Wednesday, September 30, 2009

Why my house is a wreck

Please don't come visit me this week. I mean, I love each and every one of you and I'd love for you to come see me, but my house looks like a tornado hit it. Stuff laying around everywhere, abandoned wherever it happened to fall. It's pathetic.

Sure, I have a million excuses.

- We just got back from a big trip and we've been desperately trying to get back in the school routine.
- I've had tons of papers to grade, lessons to plan, worksheets to create, and records to get up to date.
- We're in the middle of softball season and we've had games or practices most days.
- L had an extra day of dance to make-up for missing 2 classes.
- Mr. at Home has had to work from the office all week as well as a couple of evening commitments.
- When he's home, I've had evening commitments.
- Dentist appointment.
- Science class.
- K's birthday.

You get the picture. Normally, we're pretty laid-back around here, but everything has kinda stacked-up all at once. Not to mention that the weather has been gorgeous and it seems criminal to waste it being inside.

But honestly? Those are just excuses. I mean, it's all true, but I've been a bit preoccupied with other things. The truth is that pumpkin that I posted below and that little house collage that I made at my art club has ignited my crafty flame and I've been ignoring the cleaning so I could do a little experimenting. Between a blog giveaway featuring Etsy shops and another blog showing off some crochet creations, I've seen a few things I was just dying to recreate.


Who doesn't think that's a good excuse to ignore the mundane things like cleaning?

My first creation is a picture frame. Well, it's more of a big block of wood that's been decorated and outfitted with a clip to hold a picture.

I love the way it turned out. Of course, since I had a fall colored frame, I had to have a picture with coordinating fall colors. The girls happened to be dressed (kinda) right today and we drove past a pumpkin "patch", so we stopped and took a picture for my frame.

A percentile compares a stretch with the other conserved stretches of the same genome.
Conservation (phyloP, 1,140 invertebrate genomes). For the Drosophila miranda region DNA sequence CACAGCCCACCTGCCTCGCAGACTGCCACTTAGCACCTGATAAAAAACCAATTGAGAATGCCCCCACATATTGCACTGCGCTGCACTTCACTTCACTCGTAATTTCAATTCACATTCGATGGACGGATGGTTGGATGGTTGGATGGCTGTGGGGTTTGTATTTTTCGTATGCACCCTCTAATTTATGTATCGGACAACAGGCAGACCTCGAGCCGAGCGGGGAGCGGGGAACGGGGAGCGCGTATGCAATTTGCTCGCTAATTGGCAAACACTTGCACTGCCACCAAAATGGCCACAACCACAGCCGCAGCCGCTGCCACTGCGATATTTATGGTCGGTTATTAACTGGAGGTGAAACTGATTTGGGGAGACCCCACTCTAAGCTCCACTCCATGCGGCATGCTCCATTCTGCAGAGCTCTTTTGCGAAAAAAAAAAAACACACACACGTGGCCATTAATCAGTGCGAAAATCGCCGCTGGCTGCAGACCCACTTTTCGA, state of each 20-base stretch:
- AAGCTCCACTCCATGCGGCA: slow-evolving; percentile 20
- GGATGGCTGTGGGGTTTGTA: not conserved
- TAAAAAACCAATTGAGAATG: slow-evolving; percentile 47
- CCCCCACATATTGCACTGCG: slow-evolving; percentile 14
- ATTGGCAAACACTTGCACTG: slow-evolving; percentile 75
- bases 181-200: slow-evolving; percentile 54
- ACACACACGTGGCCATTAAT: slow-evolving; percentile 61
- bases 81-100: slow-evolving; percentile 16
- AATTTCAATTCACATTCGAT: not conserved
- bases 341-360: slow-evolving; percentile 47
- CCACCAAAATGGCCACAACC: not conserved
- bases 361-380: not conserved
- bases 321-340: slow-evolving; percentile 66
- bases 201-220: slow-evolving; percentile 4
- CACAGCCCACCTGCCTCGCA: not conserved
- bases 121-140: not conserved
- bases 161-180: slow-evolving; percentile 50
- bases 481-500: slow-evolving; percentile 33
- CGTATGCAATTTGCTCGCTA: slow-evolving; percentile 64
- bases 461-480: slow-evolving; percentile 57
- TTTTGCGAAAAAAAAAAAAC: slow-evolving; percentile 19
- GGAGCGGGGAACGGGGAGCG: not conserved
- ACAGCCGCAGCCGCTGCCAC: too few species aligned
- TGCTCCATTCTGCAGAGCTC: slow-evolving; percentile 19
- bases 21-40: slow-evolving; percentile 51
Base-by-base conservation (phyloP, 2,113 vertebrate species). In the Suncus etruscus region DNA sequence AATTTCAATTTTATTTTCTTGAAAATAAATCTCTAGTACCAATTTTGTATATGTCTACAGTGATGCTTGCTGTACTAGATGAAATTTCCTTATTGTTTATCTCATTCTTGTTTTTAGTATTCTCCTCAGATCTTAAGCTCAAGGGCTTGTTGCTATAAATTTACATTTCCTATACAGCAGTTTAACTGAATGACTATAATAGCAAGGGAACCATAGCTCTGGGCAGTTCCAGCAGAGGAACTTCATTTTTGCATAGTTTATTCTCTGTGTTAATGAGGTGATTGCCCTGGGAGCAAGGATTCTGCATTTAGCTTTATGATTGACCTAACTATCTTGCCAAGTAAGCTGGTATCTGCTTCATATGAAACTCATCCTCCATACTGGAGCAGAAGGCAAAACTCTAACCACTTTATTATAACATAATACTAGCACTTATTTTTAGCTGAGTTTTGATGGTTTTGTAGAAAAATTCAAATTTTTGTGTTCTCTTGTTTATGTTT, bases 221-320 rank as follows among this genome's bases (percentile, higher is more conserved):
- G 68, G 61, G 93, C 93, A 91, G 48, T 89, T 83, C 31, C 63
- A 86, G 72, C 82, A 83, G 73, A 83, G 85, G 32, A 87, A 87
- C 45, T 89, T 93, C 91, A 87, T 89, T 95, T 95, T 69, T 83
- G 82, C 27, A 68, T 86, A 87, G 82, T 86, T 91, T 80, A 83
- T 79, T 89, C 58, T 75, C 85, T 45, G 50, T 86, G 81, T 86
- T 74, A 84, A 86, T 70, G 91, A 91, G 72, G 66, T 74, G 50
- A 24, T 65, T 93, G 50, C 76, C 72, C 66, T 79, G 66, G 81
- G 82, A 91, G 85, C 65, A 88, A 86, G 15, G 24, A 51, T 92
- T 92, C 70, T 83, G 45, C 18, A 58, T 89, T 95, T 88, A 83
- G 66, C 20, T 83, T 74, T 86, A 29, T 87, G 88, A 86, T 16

My second crafty attempt meant that I had to make sure I even remembered how to crochet since I hadn't touched my yarns since early spring. I grabbed my crochet basket as we ran out the door to science class. While K was learning about electricity and L was tracing her letters, I did a few practice stitches and started my project. After science, we went to the park where I kept going round and round, then after church tonight I finished it. It took a few times to unravel and re-knit parts and a couple of kludges at the end to help shape it, but here's my crocheted cupcake.

You could tell it was a cupcake, right? Right?

You want to know what the absolute best thing about both of those projects is? I didn't spend a dime to make them. They were made with stuff I already had in my stash, except the scrapbook paper for the frame. I went to buy that one sheet and got to talking with the owner of the shop. K happened to give her the idea to host a show-and-tell night and the owner liked it so much that she gave us the sheet of paper.

Friday night we're having K's birthday party. She's having a friend spend the night and I'm taking them to Cajun Canvas to paint a picture of a cupcake. Hence the whole reason I just had to make that little crocheted cupcake. The incredibly nice owner even lined up a tea party company to bring in tea and cupcakes. It's open to everyone if you'd like to join us. Just go to and register.

You can see us there. Not here. There. Because I make no promises that I'll have my house presentable by then.

Sunday, September 27, 2009

It's Fall, Y'all

The weather is tempermental around these parts. Hot, sweaty days followed by cloudy, drizzly, cold days, then back to warm again. I'm so very ready for the thermometer to settle into the cool temperatures that mean long sleeves and fuzzy socks and steaming hot soup. The leaves have just barely started to turn here and fall is teasing us with small tastes of sweater days.

Whatever the temperature outside, my calendar says it's officially autumn and I've started pulling out the appropriate seasonal decor. Nothing says autumn like pumpkins on the lamp tables and spicy scented candles spilling their dusky fragrance into the air. I only have one tub of decorations to pull out when I feel fall moving in, but I'm working on that.